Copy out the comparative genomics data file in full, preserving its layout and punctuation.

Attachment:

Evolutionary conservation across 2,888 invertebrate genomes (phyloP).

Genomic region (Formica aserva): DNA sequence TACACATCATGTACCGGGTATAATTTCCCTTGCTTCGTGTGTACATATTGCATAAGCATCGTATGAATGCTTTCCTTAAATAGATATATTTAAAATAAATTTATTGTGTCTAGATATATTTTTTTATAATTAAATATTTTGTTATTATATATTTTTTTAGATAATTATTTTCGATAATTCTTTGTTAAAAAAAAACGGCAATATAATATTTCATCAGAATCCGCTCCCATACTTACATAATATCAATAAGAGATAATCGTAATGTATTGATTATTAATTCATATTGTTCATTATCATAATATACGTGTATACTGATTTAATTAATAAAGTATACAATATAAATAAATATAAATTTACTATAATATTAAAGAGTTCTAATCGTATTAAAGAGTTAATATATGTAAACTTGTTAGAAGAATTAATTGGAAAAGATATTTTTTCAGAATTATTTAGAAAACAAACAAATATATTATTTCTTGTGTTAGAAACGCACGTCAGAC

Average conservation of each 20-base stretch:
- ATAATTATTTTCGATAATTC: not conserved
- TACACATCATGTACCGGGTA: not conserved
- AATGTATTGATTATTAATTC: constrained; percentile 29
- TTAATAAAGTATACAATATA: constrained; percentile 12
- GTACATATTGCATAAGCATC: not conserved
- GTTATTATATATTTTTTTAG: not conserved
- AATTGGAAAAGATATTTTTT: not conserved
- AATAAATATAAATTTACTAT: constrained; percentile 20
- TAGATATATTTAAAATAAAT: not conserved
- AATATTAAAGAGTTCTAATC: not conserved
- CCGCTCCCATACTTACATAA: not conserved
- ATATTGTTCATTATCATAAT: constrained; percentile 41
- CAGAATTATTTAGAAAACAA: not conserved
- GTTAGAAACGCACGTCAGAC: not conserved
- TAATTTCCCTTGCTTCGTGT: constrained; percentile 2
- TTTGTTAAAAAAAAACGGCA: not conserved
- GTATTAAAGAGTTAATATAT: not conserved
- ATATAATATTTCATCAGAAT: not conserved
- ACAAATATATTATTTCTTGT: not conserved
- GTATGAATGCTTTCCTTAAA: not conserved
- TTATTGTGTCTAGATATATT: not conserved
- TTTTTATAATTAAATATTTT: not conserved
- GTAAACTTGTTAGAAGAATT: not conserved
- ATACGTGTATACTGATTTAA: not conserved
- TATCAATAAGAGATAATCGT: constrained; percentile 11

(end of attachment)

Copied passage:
Evolutionary conservation across 2,888 invertebrate genomes (phyloP).

Genomic region (Formica aserva): DNA sequence TACACATCATGTACCGGGTATAATTTCCCTTGCTTCGTGTGTACATATTGCATAAGCATCGTATGAATGCTTTCCTTAAATAGATATATTTAAAATAAATTTATTGTGTCTAGATATATTTTTTTATAATTAAATATTTTGTTATTATATATTTTTTTAGATAATTATTTTCGATAATTCTTTGTTAAAAAAAAACGGCAATATAATATTTCATCAGAATCCGCTCCCATACTTACATAATATCAATAAGAGATAATCGTAATGTATTGATTATTAATTCATATTGTTCATTATCATAATATACGTGTATACTGATTTAATTAATAAAGTATACAATATAAATAAATATAAATTTACTATAATATTAAAGAGTTCTAATCGTATTAAAGAGTTAATATATGTAAACTTGTTAGAAGAATTAATTGGAAAAGATATTTTTTCAGAATTATTTAGAAAACAAACAAATATATTATTTCTTGTGTTAGAAACGCACGTCAGAC

Average conservation of each 20-base stretch:
- ATAATTATTTTCGATAATTC: not conserved
- TACACATCATGTACCGGGTA: not conserved
- AATGTATTGATTATTAATTC: constrained; percentile 29
- TTAATAAAGTATACAATATA: constrained; percentile 12
- GTACATATTGCATAAGCATC: not conserved
- GTTATTATATATTTTTTTAG: not conserved
- AATTGGAAAAGATATTTTTT: not conserved
- AATAAATATAAATTTACTAT: constrained; percentile 20
- TAGATATATTTAAAATAAAT: not conserved
- AATATTAAAGAGTTCTAATC: not conserved
- CCGCTCCCATACTTACATAA: not conserved
- ATATTGTTCATTATCATAAT: constrained; percentile 41
- CAGAATTATTTAGAAAACAA: not conserved
- GTTAGAAACGCACGTCAGAC: not conserved
- TAATTTCCCTTGCTTCGTGT: constrained; percentile 2
- TTTGTTAAAAAAAAACGGCA: not conserved
- GTATTAAAGAGTTAATATAT: not conserved
- ATATAATATTTCATCAGAAT: not conserved
- ACAAATATATTATTTCTTGT: not conserved
- GTATGAATGCTTTCCTTAAA: not conserved
- TTATTGTGTCTAGATATATT: not conserved
- TTTTTATAATTAAATATTTT: not conserved
- GTAAACTTGTTAGAAGAATT: not conserved
- ATACGTGTATACTGATTTAA: not conserved
- TATCAATAAGAGATAATCGT: constrained; percentile 11